As a student of American history, I wanted to know the meaning of America’s “Special Providence” and why the enlightened Founding Fathers subscribed to “Nature’s God.” During my research on Freemasonry and America’s founding vision, I learned that the Special Providence is celestial voices implanted at the heart of grand design of our nation’s capital and its architecture. These are embedded into universal symbols, which you may keenly observe all around Washington, D.C., especially within the Federal Triangle. The terrestrial triangle is a reflection of the celestial connection to the Virgo Constellation above the capital’s sky. Virgo is ruled by Mercury—the Roman God of commerce and communication. The Andrew Mellon Zodiac Water Fountain at the corner of Constitution and Pennsylvania Avenues and the adjacent Federal Trade Commission, for example, illustrate these symbolic signs. So, our Special Providence is all about trade and commerce that would bind the nation and the world together, which is also reflected in the “Commerce Clause” of the U.S. Constitution. You will see the Ronald Reagan Center for International Trade at the other end of Pennsylvania Avenue near the Department of Commerce—the book end of the Federal Triangle. The message is clear that our nation is not glued by religion, race, or even by language—but by trade and commerce, the voices of Nature’s God. This inconvenient truth is hard to digest for some, but the politics of reality is unfolding as America is increasingly becoming a global nation.

What was your first thought in "merging" the book idea and starting the Award?
Ed was an “iconic Minnesotan.” He never married but Ed was wed to a public institution; everyone considered him a wise father-figure. Even former Speakers Margaret Kelliher Anderson (Democrat) and Steve Sviggum (Republican) reportedly treated him as such. Ed gained his national reputation as an impartial parliamentarian and chief clerk—whether he worked for Democrat or Republican legislators. In my book, I wanted to capture the dual vision of Hamiltonian and Jeffersonian ideals and how their rivalry and ideas were reconciled “impartially” by George Washington as the unifying force for the new nation. For me, Ed represented the Washingtonian mindset in Madisonian action as he was naturally revered and respected by both Republicans and Democrats as their impartial parliamentarian and legislative counselor.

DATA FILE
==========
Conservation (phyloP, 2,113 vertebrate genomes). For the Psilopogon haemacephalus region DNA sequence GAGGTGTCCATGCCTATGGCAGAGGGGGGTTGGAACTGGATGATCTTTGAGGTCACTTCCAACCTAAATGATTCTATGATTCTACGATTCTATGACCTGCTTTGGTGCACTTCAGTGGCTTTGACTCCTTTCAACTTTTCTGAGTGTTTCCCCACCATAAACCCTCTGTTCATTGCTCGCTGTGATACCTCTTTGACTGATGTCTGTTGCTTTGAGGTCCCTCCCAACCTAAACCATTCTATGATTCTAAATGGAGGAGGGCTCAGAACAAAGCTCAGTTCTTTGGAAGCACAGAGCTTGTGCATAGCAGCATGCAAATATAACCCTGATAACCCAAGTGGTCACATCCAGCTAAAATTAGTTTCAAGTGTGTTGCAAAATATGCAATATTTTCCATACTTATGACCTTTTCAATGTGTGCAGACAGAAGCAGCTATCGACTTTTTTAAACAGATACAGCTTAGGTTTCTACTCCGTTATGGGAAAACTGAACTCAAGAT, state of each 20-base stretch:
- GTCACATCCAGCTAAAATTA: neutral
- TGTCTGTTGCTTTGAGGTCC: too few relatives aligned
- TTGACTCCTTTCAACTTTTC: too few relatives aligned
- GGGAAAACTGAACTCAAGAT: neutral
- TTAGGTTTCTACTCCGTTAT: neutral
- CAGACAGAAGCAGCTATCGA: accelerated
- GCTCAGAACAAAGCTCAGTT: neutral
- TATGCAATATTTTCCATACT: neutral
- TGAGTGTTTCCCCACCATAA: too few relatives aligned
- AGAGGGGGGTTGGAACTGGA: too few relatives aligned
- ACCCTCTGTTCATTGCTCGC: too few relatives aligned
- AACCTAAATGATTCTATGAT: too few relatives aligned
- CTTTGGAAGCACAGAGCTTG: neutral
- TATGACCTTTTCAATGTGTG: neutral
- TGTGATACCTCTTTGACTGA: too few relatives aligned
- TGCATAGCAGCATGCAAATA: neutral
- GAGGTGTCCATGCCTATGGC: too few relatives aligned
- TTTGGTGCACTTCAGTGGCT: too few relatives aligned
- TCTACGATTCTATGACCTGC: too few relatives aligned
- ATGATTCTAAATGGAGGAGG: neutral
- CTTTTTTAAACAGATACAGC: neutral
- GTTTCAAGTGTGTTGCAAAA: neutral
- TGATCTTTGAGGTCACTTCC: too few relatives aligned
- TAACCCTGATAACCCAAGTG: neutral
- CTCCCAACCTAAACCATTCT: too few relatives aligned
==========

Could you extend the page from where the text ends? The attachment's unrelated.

What do you want the Humphrey student and alumni community to know about the importance of this effort?
During his life as a public servant, Ed supported a wide range of charitable organizations and sponsored a number of minority students in their education. He once told me what mattered most at the end of day is not how much you make, but how much you gave away. The latter would never be lost. This award symbolizes in a small way of helping a Humphrey student so that Ed’s legacy of small giving continues. He often said that we don’t have to be wealthy, but it would make us healthier by giving a way to make a small difference.

Do you have any advice for those students who are interested in applying to receive the award?
As E. F. Schumacher said, “Small is beautiful,”—and, Ed always thought that there are less fortunate people than us. No matter how small, we could make a difference, as Ed did. It is true that a small drop of rain wouldn’t make a big difference to a mighty ocean, but it makes a difference to an oasis in desert. The alumni of the oasis of Humphrey School do greater things that we wouldn’t have otherwise imagined. Therefore, when the students applied for the award, just think about the “impartial” message of Ed’s public service and how the applicants could make a small difference in those who are less fortunate than them despite their religion, race, ethnicity, or language.

Sarah Lynch works for the Energy Department's Energy Efficiency and Renewable Energy office, managing its online presence as well as consumer awareness campaigns. She graduated from the Humphrey School in 2001 and lives in Washington, D.C.

Patrick Mendis is a former American diplomat, military professor, and academic administrator. He has lived, traveled, and worked in more than 75 countries and visited all 50 states. He graduated from the Humphrey School in 1986 and was a recipient of the Hubert H. Humphrey Alumni Leadership Award. He lives in the Washington, D.C. area with his family.